The thin flavors are less of an annoyance than the metallic alcohol and slightly overly bitter oak that are enough to mostly deter me in the future.
After “chewing” I taste some honey, toasted banana, toasted grains, vanilla, roasted oak, cinnamon, licorice, dried nuts, and a little earthy caraway seed. Yes, Jack Daniel’s has a little extra viscosity (kind of pillowy), but the flavors are thin, young, surface-level, and have that blob-ish lack of definition. I can taste what’s there, but nothing really leaps out the glass to keep me interested.
For the most part, Jack Daniel’s Old No. 7 doesn’t taste completely terrible, which is a plus, although that metallic alcohol doesn’t help. It’s acceptable I guess, but a far cry from what the scents offered.
At first, the finish has roasty and grassy honey, oak, cinnamon, banana, a little dry nuttiness, and moderate bitterness. After “chewing”, the slightly metallic alcohol flavor comes back in with some bitter oak, honey, vanilla, banana, roasted oak, cinnamon. Yikes, I don’t like that bitter oakiness and metallic alcohol, and I can’t even avoid it in the finish.
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Jack Daniel's Black Label Rating

Bottom Shelf Plus
Jack Daniel’s Old No.7 isn’t so bad. This is my second time reviewing it and I feel marginally more positive about it now. Don’t be mistaken though, it’s still forgettable, underdeveloped, and I don’t recommend it under any circumstance. It’s unfortunate because on smell alone, Jack Daniel’s Black Label offers a decent experience that’s dark, roasty, spicy, and nutty with some body and character.
I thought to myself, “wait a minute, this might be onto something acceptable”. Then I took my first sip and thought, “nevermind it’s still not good”.
The flavors, overall similar to the scents, unfortunately face plant in terms of what the scents seem to offer. The slightly more viscous and creamy mouthfeel is still there, but the flavors got ditched behind somewhere. The noticeable metallic alcohol flavor is also problematic, and prevents me from wanting more.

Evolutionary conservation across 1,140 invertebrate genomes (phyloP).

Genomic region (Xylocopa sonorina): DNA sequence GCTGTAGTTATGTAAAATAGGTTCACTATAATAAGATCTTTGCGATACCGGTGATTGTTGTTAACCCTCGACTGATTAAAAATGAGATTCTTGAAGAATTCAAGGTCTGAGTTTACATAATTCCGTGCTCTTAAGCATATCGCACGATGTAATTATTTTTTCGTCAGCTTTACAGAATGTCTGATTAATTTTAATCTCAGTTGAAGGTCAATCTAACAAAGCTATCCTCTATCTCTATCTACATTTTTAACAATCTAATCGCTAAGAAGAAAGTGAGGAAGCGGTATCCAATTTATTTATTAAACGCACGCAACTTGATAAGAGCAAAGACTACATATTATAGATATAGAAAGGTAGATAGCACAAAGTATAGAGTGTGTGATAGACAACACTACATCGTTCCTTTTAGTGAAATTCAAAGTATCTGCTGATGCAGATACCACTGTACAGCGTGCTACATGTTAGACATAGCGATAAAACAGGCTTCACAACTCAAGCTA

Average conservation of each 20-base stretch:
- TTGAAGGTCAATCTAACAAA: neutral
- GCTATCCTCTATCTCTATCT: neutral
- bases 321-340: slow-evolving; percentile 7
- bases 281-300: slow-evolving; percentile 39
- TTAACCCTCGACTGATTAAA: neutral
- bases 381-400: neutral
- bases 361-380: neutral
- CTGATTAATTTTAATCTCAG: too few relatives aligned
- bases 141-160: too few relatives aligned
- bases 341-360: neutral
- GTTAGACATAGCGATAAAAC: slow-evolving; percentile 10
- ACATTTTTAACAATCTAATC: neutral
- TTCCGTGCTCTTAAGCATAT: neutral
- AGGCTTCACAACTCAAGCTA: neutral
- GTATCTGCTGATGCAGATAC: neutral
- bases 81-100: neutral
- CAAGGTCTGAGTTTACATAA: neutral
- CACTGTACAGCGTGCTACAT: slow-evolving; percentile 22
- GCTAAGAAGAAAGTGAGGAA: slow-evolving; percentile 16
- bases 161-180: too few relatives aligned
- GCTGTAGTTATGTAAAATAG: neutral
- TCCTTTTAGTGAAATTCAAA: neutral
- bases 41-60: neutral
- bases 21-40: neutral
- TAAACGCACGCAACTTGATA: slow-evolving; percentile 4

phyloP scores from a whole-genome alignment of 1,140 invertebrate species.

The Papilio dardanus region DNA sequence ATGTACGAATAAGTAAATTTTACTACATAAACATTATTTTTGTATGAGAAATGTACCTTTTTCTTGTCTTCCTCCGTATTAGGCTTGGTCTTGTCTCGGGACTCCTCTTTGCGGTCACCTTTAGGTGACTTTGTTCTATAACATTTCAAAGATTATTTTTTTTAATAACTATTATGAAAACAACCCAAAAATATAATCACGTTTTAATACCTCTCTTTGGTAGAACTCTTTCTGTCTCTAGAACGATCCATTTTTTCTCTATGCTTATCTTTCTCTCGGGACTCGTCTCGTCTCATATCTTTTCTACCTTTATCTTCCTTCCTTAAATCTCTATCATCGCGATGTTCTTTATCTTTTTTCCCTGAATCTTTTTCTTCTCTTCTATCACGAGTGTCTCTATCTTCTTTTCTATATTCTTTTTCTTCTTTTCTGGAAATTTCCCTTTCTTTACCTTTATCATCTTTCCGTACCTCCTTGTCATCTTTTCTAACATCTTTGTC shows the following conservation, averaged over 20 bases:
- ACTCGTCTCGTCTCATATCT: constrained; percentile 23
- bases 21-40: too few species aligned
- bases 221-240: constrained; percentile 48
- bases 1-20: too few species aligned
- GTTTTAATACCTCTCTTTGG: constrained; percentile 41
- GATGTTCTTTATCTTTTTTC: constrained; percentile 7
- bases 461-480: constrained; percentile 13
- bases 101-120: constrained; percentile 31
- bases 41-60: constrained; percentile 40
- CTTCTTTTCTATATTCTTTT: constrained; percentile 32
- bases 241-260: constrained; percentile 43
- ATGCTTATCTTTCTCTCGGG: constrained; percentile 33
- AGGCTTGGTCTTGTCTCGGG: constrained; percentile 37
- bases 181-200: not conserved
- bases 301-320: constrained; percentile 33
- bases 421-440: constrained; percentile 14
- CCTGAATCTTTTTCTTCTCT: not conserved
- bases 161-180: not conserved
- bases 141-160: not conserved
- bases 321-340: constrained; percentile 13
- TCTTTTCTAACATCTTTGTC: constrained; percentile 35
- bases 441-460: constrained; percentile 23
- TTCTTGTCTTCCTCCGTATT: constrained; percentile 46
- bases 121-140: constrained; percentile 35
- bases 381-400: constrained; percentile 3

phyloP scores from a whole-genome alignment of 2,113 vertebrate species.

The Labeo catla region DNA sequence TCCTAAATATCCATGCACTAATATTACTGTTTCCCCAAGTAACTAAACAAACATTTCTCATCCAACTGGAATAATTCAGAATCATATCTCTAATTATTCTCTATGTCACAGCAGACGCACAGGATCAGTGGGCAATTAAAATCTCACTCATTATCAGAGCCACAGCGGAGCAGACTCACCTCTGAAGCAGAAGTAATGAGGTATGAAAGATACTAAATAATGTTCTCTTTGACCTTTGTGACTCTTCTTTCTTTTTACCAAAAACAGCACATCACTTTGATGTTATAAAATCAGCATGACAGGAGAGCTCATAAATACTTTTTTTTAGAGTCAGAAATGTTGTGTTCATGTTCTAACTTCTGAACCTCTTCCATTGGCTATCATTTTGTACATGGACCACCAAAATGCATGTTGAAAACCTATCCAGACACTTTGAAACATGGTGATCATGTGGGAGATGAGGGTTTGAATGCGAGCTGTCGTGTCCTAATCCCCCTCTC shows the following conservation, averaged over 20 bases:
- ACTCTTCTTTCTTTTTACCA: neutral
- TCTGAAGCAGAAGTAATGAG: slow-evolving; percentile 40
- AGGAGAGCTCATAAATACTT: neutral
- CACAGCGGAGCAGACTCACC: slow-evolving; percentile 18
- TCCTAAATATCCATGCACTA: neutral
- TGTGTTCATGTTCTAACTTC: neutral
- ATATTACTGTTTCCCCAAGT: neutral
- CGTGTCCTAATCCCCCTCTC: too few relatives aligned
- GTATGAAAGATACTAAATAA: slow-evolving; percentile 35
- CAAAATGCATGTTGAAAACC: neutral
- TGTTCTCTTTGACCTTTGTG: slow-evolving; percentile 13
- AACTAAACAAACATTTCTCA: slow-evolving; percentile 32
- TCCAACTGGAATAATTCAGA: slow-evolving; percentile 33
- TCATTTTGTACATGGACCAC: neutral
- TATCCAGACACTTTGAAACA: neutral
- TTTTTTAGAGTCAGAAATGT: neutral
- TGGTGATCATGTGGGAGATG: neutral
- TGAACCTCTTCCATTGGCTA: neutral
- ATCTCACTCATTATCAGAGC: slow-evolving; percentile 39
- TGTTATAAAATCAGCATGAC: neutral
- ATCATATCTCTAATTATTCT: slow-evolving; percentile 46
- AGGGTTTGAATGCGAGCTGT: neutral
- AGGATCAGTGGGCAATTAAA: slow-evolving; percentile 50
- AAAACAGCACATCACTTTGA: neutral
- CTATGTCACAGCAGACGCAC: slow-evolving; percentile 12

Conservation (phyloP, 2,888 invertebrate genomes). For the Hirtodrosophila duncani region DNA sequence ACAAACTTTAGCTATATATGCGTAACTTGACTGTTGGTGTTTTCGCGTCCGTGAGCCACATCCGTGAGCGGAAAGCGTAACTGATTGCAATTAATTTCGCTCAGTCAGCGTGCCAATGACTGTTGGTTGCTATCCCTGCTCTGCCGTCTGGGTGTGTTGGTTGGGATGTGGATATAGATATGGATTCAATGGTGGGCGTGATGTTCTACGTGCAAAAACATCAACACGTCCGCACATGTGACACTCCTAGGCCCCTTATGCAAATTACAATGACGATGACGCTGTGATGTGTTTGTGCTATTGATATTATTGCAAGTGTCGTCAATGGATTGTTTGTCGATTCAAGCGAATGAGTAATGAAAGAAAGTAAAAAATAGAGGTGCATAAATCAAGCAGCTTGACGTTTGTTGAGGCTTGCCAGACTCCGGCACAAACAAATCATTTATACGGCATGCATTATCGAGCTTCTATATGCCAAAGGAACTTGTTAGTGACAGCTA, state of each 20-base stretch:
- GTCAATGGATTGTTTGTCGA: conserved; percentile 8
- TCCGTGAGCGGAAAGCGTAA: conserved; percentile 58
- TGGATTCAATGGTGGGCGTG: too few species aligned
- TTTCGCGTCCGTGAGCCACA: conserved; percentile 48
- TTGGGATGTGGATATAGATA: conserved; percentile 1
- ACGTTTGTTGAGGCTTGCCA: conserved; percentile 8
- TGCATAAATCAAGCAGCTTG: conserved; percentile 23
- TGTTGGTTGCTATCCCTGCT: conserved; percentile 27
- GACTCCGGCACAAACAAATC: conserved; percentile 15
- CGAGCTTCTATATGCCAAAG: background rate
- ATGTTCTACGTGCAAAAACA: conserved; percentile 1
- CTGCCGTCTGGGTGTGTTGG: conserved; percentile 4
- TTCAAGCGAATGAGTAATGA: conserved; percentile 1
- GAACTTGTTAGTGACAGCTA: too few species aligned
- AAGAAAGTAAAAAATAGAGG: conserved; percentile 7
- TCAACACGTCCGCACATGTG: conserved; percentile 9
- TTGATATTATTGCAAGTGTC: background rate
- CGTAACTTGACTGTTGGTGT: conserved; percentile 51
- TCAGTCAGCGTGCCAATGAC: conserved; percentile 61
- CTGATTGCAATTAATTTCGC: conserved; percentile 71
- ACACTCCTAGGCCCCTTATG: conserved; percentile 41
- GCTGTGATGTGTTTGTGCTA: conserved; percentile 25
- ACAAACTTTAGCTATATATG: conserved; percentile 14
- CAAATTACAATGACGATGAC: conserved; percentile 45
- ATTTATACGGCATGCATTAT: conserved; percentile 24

Since I reviewed Old Forester 86 Proof a few days before, I get the sense that Old Forester and Jack Daniel’s are actually very similar. It’s not out of the realm of possibility since they both come from Brown Forman, so they could be sharing certain materials and/or processes. Based on how they drink, the focus on darker sweetness, banana, vanilla, oak, and spice seem to overlap, so I’ll make sure to check on that too.
After this experience, I’m starting to understand what people might mean when they say that “Jack Daniel’s is smooth”. I think it means that the mouthfeel has a slightly above-average viscosity / creaminess and minimal alcohol burn. It won’t singe your mouth, it’s creamy, and pretty easy to drink. It doesn’t have much flavor either, but it certainly goes down easily enough.
But given how much I’ve reviewed, cheap, expensive, and everything in between, I don’t get the allure of Jack Daniel’s Black Label. Clearly many do get it given how well it sells all over the world. The $20-25 price seems especially high for a whiskey of its quality, it doesn’t make any sense. There are so many other interesting alternatives to consider.
Right off the bat, Old Forester 86 Proof comes to mind for the same price. And if you want to stay within the Jack Daniel’s lineup, the 47% ABV Jack Daniel’s Single Barrel Tennessee Whiskey is a nice option. Outside of Brown Forman, there are a number of worthy bourbons in the $15-30 range including Evan Williams Black Label, Evan Williams Bottled in Bond, and Elijah Craig Small Batch, so think about it. Shoot, Jim Beam White Label is a more compelling option.
Alex author
Meet the Author: Alex

I have far too much fun writing about whiskey and singlehandedly running The Whiskey Shelf to bring you independent, honest, and useful reviews, comparisons, and more. I’m proudly Asian American and can speak Cantonese, Mandarin, and some Japanese.